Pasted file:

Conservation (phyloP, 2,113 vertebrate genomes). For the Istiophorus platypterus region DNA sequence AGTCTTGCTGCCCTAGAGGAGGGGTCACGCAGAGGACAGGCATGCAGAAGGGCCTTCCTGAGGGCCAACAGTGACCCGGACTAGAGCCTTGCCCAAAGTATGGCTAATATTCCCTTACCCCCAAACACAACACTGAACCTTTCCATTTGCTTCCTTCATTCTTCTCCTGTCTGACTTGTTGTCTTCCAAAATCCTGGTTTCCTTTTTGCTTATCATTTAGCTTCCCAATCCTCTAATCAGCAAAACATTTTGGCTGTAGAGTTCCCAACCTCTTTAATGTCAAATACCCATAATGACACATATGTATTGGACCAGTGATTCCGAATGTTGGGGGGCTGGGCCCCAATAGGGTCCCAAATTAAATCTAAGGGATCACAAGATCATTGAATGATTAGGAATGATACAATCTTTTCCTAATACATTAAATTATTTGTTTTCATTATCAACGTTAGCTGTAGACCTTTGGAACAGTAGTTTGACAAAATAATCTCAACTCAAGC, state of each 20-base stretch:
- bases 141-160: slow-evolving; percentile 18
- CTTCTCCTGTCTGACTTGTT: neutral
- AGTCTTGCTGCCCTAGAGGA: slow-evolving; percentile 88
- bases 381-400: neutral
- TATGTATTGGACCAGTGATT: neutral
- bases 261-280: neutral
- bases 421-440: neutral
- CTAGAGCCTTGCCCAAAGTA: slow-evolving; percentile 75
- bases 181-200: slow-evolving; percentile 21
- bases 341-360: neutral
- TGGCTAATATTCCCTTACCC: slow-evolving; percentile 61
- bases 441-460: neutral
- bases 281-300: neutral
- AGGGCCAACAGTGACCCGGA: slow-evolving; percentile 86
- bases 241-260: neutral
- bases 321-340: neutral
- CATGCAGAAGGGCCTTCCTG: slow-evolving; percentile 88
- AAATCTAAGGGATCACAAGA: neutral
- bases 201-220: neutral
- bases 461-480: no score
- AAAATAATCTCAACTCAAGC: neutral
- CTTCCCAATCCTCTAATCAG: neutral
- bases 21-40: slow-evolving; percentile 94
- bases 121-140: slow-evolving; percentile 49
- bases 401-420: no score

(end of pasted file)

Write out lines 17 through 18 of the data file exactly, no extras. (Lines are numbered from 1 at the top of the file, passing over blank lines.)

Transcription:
- bases 321-340: neutral
- CATGCAGAAGGGCCTTCCTG: slow-evolving; percentile 88